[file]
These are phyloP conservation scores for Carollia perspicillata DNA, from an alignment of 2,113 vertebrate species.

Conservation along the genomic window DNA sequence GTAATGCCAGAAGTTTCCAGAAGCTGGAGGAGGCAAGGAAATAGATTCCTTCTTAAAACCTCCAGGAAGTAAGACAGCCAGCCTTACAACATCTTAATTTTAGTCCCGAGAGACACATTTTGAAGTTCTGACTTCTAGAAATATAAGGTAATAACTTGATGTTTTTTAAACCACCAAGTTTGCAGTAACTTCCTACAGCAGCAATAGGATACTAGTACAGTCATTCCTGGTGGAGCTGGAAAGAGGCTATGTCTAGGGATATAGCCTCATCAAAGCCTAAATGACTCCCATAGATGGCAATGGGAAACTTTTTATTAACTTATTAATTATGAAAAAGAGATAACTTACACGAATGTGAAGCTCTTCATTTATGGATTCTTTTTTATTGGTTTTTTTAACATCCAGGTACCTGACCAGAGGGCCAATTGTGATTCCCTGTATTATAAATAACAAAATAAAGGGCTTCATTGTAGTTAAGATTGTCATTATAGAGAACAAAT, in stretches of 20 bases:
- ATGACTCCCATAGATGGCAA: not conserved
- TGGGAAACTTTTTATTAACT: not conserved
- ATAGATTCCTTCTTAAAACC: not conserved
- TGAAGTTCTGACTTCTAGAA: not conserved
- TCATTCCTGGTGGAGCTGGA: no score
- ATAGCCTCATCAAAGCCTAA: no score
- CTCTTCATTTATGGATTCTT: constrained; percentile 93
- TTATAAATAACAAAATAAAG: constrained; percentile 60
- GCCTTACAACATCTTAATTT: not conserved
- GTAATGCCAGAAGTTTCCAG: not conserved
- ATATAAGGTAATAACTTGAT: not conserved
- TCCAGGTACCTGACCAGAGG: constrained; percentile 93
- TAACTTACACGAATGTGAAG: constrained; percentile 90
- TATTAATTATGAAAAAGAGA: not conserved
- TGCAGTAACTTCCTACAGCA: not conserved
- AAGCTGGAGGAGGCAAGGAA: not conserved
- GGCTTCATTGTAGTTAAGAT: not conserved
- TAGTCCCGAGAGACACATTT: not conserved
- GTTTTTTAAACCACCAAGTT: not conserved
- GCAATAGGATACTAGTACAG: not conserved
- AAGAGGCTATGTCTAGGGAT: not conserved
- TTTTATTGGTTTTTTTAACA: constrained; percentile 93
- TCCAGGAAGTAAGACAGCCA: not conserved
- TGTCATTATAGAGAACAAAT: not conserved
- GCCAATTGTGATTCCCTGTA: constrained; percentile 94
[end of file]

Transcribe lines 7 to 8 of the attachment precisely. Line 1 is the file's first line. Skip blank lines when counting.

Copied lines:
- TCATTCCTGGTGGAGCTGGA: no score
- ATAGCCTCATCAAAGCCTAA: no score